The last non-zero component of x is k=2. So we delete one item of type 2. The feasible solution is thus x=(1,0,0).- Step 3: Expansion
Given the current feasible solution x=(1,0,0) and k=2, we do the best we can with the remaining volume (6 units) utlising the tail of the process (j>k). In other words, we select 2 items of type 3. This generate the feasible solution =x(1,0,2), yileding a totla weight W=25. This is better than the previous best solution.- Step 2: Reduction

The last non-zero component of x is k=3. So we delete one item of type 3. This leaves us with the feasible solution x=(1,0,1).- Step 3: Expansion

Since we are at the last pile (k=n) we cannot expand.- Step 2: Reduction

The last non-zero component of x is k=3. So we delete one item of type 3. This leaves us with the feasible solution x=(1,0,0).- Step 3: Expansion

Since we are at the last pile (k=n) we cannot expand.- Step 2: Reduction

The last non-zero component of x is k=1. So we delete one item of type 1. This leaves us with the feasible solution x=(0,0,0).- Step 3: Expansion

We do the best we can with the remaining volume (10 units) as prescribed by the Greedy Rule. This yields x=(0,2,0).- Step 2: Reduction

The last non-zero component of x is k=2. So we delete one item of type 2. This leaves us with the feasible solution x=(0,1,0).- Step 3: Expansion

We do the best we can with the remaining volume (10 - 5 = 5 units). This yields x=(0,1,1).- Step 2: Reduction

The last non-zero component of x is k=3. So we delete one item of type 3. This leaves us with the feasible solution x=(0,1,0).- Step 3: Expansion

Since we are at the last pile (k=n) we cannot expand.- Step 2: Reduction

The last non-zero component of x is k=2. So we delete one item of type 2. This leaves us with the feasible solution x=(0,0,0).- Step 3: Expansion

k=2, so we do the best we can with items of type 3. This yields x=(0,0,3).- Step 2: Reduction

The last non-zero component of x is k=3. So we delete one item of type 3. This leaves us with the feasible solution x=(0,0,2).- Step 3: Expansion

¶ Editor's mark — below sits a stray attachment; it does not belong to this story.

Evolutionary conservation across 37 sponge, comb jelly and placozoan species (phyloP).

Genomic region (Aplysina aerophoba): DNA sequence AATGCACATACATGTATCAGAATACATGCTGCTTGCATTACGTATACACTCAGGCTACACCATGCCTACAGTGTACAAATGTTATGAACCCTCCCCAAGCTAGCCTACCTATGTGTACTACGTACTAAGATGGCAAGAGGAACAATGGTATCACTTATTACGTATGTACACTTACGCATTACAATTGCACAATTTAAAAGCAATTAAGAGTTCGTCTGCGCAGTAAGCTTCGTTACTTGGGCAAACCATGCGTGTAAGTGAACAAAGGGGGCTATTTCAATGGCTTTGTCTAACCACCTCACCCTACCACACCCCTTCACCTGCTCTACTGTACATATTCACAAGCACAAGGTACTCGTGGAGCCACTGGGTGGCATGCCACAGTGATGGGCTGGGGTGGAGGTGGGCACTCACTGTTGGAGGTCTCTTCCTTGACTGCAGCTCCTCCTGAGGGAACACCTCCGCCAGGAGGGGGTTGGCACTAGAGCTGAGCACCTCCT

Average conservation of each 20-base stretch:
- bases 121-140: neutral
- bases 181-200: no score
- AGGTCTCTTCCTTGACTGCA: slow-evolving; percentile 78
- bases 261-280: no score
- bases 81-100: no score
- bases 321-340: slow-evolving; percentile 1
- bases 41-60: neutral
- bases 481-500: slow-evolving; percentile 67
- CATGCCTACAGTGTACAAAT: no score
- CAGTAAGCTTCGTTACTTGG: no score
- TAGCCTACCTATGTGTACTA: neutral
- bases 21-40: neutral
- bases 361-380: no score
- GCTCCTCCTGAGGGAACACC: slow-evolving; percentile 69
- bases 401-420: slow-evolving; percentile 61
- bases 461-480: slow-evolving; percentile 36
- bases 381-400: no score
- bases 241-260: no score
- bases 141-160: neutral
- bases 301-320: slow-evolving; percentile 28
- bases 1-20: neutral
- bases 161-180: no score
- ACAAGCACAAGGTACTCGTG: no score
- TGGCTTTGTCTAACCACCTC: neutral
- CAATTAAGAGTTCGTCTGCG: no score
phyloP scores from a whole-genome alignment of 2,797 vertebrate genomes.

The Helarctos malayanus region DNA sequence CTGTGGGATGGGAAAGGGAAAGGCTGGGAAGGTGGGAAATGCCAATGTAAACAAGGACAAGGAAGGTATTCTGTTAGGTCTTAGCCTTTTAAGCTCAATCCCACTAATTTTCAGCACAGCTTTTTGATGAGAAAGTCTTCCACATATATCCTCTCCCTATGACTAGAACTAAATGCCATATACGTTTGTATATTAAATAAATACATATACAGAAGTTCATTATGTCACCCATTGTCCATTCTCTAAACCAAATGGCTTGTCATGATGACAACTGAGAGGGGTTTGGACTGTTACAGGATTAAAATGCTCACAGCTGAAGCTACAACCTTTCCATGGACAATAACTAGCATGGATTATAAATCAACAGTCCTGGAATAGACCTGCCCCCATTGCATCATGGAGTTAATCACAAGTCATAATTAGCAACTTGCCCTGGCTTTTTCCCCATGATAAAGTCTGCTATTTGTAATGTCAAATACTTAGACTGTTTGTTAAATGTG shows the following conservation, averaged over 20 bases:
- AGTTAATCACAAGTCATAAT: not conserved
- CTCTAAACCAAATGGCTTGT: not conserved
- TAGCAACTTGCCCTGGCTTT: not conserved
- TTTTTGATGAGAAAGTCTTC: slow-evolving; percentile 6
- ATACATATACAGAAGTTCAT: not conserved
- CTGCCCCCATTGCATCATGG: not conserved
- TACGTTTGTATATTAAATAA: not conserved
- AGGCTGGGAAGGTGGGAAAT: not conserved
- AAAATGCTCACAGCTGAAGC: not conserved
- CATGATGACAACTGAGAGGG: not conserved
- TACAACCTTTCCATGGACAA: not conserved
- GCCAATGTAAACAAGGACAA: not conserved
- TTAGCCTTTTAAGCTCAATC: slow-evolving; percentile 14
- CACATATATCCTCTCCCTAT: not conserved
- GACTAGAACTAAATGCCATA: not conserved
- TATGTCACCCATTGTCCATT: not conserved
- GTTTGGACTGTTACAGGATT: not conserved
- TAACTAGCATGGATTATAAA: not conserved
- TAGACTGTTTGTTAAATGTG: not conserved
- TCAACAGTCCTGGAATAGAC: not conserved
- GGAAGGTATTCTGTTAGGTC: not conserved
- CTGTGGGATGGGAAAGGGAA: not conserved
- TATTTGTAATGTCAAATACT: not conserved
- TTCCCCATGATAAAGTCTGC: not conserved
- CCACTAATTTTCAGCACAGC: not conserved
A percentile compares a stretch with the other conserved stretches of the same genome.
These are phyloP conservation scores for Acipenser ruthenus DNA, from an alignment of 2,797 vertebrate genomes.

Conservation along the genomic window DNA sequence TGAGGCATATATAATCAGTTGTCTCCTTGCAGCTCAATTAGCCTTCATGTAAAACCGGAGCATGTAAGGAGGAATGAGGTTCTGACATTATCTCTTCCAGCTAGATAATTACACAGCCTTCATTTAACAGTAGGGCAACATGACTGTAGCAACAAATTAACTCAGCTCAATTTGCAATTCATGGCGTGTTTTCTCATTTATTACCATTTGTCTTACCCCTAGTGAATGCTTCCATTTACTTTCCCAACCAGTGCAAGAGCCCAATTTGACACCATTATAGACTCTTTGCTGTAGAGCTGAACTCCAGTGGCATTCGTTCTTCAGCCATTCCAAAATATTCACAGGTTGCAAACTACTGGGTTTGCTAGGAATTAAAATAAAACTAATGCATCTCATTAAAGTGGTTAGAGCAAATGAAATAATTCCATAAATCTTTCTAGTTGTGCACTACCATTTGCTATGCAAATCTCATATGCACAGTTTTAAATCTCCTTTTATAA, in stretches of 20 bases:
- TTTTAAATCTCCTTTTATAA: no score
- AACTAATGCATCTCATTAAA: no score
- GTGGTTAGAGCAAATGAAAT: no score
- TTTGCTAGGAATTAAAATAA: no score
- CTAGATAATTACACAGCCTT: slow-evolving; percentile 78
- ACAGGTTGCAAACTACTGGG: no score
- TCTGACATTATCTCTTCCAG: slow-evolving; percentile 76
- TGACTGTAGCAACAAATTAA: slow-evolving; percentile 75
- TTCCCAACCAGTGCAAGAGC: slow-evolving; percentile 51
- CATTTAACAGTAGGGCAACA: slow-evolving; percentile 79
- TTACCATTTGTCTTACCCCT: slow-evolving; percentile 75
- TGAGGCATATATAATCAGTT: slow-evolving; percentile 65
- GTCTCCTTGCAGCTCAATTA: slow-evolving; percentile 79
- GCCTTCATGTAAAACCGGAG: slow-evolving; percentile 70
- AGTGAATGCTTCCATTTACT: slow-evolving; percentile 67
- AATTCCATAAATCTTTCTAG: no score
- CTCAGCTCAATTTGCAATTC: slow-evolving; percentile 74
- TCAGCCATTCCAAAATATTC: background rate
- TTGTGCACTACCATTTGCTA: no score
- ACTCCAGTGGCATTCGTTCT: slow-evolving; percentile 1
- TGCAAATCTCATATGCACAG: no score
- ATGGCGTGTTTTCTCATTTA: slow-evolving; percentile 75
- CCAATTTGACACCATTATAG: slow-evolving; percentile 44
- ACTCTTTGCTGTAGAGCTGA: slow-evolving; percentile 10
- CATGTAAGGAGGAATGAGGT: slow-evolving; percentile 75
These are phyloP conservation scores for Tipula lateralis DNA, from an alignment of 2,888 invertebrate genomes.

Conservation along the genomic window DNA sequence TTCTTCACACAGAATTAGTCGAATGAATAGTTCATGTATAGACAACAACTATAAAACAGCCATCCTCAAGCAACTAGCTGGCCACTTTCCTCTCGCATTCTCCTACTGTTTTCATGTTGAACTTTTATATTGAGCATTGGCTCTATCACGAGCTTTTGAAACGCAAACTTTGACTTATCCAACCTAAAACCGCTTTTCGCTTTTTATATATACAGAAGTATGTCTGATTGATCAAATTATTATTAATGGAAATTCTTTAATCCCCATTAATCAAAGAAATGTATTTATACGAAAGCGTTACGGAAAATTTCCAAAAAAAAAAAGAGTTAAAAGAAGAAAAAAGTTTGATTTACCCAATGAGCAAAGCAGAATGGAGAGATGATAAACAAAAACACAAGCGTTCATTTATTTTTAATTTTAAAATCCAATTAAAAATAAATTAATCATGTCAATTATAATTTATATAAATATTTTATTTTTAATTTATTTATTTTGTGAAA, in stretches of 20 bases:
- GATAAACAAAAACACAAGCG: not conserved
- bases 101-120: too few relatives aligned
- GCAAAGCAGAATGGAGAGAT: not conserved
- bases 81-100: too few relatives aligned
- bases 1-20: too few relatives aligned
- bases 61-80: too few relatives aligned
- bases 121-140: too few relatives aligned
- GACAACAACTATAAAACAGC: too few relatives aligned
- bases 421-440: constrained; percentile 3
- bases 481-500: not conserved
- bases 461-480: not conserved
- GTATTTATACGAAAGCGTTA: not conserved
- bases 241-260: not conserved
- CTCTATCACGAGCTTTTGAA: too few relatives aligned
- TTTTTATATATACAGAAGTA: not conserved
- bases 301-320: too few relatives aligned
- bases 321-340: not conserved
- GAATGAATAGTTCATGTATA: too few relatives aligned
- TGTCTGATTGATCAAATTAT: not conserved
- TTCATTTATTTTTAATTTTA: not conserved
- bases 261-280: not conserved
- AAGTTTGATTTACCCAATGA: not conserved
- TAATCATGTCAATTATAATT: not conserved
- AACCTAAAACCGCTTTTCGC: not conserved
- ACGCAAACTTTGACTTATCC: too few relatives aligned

Since we are at the last pile (k=n) we cannot expand.- Step 2: Reduction

The last non-zero component of x is k=3. So we delete one item of type 3. This leaves us with the feasible solution x=(0,0,1).- Step 3: Expansion

Since we are at the last pile (k=n) we cannot expand.- Step 2: Reduction

The last non-zero component of x is k=3. So we delete one item of type 3. This leaves us with the feasible solution x=(0,0,0).- Step 3: Expansion

Since we are at the last pile (k=n) we cannot expand.- Step 2: Reduction

x=(0,0,0) so we stop.Our records show that the best solution we generated is x=(1,0,2), hence this is an optimal solution.

Remark:

Since the weights {w(j)} are positive, reductions at the last stage (k=n) cannot improve the current optimal solution. Thus, to speed up the process, x=(?,?,?, ... , M) can be reduced directly to x=(?,?,?,...,0).

Would it be nice to have a faciltity to do this kind of boring coputation for us so that we can relax and ..... go fishing instead!

Well, here it is!

You are reminded though that acquiring OR/MS skills is not all about fishing, dancing, skating and surfing!

The current module is basically doing everything for you so you can really completely relax. However, we plan to enhance the module so that it will be completely controlled by you, the user. When this feature will be ready you'll have to give up your fishing and spend time mastering the details of this method.

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Date created: January 15, 2000

Date last modified: February 15, 2000

Authorised by: Moshe Sniedovich

Maintained by: Moshe Sniedovich, Department of Mathematics and Statistics.

Email: m.sniedovich@ms.unimelb.edu.au